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Some Education Groups Oppose Move of Title III Grant Program


The agenda for the LEP Partnership meeting scheduled for this Wednesday and Thursday lists Zollie Stevenson as the director of student achievement and school accountability programs for both Title I and Title III programs of the No Child Left Behind Act. Title I authorizes funds for disadvantaged students and also includes some provisions for English-language learners, and Title III is the main conduit of funding for English-language-acquisition programs.

Mr. Stevenson's title [Updated: Previously I wrote "Ms. Stevenson." My apologies.] indicates that the U.S. Department of Education has carried through with its intent to put Title I and Title III under the same administration, effective this fall. The Title III program had previously been administered by the office of English-language acquisition, or OELA.

Rosa Castro Feinberg, the education commissioner for Florida's League of United Latin American Citizens, tells me that a number of education organizations have sent a letter to U.S. Department of Education Secretary Margaret Spellings opposing the move of the Title III program from OELA. She forwarded the Aug. 28 letter to me.

In the letter, the organizations point out that "OELA is the only federal office charged with addressing the education needs of ELLs." The letter continues:

At a time when ELLs are growing in number and prominence in policy discussions, the department plans to parcel out core functions of the OELA. We are concerned that this sends a message to ELL educators that the education of ELLs can be addressed with a weaker federal office rather than a stronger one.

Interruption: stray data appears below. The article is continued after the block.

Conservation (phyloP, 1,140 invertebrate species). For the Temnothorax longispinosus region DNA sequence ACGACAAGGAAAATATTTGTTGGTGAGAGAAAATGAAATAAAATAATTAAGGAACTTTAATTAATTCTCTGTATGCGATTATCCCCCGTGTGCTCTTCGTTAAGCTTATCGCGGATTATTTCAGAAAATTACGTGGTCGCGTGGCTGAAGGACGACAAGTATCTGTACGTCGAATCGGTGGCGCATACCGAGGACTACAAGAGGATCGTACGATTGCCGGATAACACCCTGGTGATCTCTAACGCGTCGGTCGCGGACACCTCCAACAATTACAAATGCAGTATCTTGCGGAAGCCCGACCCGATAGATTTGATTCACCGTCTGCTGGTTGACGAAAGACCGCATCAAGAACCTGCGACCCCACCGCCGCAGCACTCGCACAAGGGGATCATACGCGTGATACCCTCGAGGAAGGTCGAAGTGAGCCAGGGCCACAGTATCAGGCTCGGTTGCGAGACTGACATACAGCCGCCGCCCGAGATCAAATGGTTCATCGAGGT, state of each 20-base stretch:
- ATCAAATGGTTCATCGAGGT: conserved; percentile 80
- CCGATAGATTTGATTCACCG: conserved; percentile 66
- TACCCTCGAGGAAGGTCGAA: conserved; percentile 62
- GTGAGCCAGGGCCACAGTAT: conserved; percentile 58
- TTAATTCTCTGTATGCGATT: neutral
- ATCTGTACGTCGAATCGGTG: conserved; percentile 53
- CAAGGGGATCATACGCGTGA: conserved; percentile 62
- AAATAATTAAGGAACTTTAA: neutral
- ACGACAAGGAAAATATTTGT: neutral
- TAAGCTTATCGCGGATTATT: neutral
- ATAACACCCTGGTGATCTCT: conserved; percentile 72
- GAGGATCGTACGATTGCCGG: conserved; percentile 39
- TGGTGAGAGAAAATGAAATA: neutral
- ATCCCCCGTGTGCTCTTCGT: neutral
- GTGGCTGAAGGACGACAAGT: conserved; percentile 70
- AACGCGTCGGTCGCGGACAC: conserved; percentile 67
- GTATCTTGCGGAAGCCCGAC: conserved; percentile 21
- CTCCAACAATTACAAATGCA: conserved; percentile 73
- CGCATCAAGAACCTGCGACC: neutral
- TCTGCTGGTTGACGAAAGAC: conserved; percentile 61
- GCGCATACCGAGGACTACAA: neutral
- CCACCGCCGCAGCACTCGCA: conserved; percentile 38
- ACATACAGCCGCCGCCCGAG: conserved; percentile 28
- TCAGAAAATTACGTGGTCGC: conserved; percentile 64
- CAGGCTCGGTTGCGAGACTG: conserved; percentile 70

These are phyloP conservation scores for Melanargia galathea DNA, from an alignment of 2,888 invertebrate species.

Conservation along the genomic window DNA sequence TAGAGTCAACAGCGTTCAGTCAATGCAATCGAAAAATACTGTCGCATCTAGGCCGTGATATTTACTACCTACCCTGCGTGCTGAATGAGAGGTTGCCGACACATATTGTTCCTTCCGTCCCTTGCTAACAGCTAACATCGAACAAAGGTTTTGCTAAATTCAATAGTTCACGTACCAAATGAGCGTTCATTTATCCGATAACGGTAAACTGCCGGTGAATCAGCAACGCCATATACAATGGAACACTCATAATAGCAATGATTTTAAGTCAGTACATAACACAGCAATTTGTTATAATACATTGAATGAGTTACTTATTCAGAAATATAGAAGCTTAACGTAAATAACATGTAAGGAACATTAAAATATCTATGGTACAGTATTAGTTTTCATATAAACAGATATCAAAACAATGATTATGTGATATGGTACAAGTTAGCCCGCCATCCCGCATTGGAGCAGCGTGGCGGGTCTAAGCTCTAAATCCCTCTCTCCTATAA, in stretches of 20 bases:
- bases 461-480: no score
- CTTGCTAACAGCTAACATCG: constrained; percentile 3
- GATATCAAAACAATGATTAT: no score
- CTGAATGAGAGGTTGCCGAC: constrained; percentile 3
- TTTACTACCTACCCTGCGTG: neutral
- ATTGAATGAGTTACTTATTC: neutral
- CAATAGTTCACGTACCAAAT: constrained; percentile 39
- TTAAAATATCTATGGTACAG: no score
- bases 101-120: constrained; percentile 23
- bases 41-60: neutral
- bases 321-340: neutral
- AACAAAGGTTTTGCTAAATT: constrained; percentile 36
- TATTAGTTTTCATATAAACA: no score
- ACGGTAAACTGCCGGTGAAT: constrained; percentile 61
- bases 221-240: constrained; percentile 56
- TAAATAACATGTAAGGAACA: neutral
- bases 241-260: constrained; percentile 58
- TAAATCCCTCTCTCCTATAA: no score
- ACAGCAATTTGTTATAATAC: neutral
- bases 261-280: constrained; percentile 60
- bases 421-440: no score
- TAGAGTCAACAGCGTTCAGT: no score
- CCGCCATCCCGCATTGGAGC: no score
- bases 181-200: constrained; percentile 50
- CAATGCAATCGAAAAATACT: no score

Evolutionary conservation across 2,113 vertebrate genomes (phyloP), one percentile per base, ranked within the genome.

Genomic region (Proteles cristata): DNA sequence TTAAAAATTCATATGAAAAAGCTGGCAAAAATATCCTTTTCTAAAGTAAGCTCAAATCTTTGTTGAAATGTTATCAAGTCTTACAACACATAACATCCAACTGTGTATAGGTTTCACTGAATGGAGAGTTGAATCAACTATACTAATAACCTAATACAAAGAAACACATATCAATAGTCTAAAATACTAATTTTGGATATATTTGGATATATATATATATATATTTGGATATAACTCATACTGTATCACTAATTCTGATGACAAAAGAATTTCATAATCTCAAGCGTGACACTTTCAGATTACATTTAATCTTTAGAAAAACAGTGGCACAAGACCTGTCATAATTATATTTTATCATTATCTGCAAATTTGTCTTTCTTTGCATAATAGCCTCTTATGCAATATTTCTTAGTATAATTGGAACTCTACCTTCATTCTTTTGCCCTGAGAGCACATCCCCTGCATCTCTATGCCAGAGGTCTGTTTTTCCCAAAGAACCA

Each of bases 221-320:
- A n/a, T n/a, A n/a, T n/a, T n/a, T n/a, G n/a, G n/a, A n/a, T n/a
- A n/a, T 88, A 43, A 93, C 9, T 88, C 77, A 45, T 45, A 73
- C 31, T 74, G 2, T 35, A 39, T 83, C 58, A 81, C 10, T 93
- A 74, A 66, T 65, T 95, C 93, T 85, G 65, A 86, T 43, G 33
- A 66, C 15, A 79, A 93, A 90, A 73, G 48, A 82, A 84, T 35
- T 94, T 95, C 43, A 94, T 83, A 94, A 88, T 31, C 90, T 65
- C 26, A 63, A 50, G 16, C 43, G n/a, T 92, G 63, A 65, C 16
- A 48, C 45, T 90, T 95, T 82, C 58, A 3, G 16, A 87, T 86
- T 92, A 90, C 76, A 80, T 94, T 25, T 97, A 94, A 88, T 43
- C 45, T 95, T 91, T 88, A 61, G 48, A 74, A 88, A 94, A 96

Among the national groups that signed the letter are the National Council of La Raza, National Education Association, Southeast Asia Resource Action Center, and Teachers of English to Speakers of Other Languages, Inc. LULAC, which had already publicly opposed the move of the Title III program, has also signed the letter.

Federal education officials have said the move will provide better coordination of the administration and monitoring of the two programs.


I agree with these organizations. Why is the administration doing this when they are on the way out the door? It looks like a last ditch effort to prove they have done something.

If the way my district handles these funds and directives is any indication, this is a positive move. Separate but equal does not always apply in terms of office authority and response.

In the 35+ years I have worked on education issues impacting ELL students, I have always found that Title I minimally addresses the actual language and learning needs of these students. That is because the expertise in Title I is very different from that which is needed for ELL's. At a time when even the excellent research on best practices for ELL's is ignored, a move such as this would put critical pedagogical direction and leadership further into the background when exactly the opposite is needed.

Everything is geared towards ignoring ESOL students and just thinking that everything will be fine if they just are taught in English.

Title I does not address the actual language and learning needs of ELL students. I do not agree the move of the Title III program from office of English-language acquisition, or OELA.

I apologize for the length of my contribution to this topic. I recently sent an email to Senator Romero here in CA. I asked for help with items, possibly through the introduction of a bill, that relate to what is in discussion here. I touched on the need for experience and understanding which, in this case, goes hand in hand to the established experience regarding ELs held by OELA, the current administration in charge of Title III vs. the possible lack of experience and understanding on behalf of the proposed administration currently handling Title I. I also highlighted the need for the necessary support, monitoring and enforcement of Title III and Title I requirements; which, as it pertains to the current topic, may worsen under an already burdened administration in charge of Title I. I questioned the lack of enforcement of CPM – Categorical Program Monitoring and the lack of understanding of a proper measurement tool for ELD; in our case CELDT – CA English Language Development Test I’ve included a considerable portion of my letter to the senator with the hope of establishing the need for a strong OELA as a common front, with increased expertise and the necessary backing for action to assist ELs: